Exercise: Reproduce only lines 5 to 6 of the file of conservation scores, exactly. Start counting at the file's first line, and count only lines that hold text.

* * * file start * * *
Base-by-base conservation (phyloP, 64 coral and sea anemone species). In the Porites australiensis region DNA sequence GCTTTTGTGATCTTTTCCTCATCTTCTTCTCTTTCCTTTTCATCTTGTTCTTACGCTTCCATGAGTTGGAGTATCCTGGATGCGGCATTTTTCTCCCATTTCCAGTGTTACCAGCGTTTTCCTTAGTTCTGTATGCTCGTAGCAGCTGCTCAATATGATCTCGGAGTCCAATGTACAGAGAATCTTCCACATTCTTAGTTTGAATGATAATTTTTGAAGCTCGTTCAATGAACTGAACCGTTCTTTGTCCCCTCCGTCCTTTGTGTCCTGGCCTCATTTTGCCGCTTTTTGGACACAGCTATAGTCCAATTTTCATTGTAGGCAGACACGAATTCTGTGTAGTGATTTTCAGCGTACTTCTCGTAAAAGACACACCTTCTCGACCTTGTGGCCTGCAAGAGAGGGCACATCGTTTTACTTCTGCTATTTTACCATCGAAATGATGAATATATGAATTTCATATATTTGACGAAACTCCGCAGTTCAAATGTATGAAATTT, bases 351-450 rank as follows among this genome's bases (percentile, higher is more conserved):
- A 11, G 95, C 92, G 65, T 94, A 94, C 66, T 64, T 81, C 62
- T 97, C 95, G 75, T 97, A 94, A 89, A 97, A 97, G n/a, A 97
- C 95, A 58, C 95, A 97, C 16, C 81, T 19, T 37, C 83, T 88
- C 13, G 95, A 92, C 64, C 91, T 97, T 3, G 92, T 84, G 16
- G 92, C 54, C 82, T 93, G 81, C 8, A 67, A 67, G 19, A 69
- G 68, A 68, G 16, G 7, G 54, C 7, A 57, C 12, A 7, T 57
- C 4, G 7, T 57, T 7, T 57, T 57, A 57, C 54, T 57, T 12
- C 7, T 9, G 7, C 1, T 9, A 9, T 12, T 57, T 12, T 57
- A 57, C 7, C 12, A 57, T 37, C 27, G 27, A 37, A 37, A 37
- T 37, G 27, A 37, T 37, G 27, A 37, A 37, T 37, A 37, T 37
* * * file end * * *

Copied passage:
- C 13, G 95, A 92, C 64, C 91, T 97, T 3, G 92, T 84, G 16
- G 92, C 54, C 82, T 93, G 81, C 8, A 67, A 67, G 19, A 69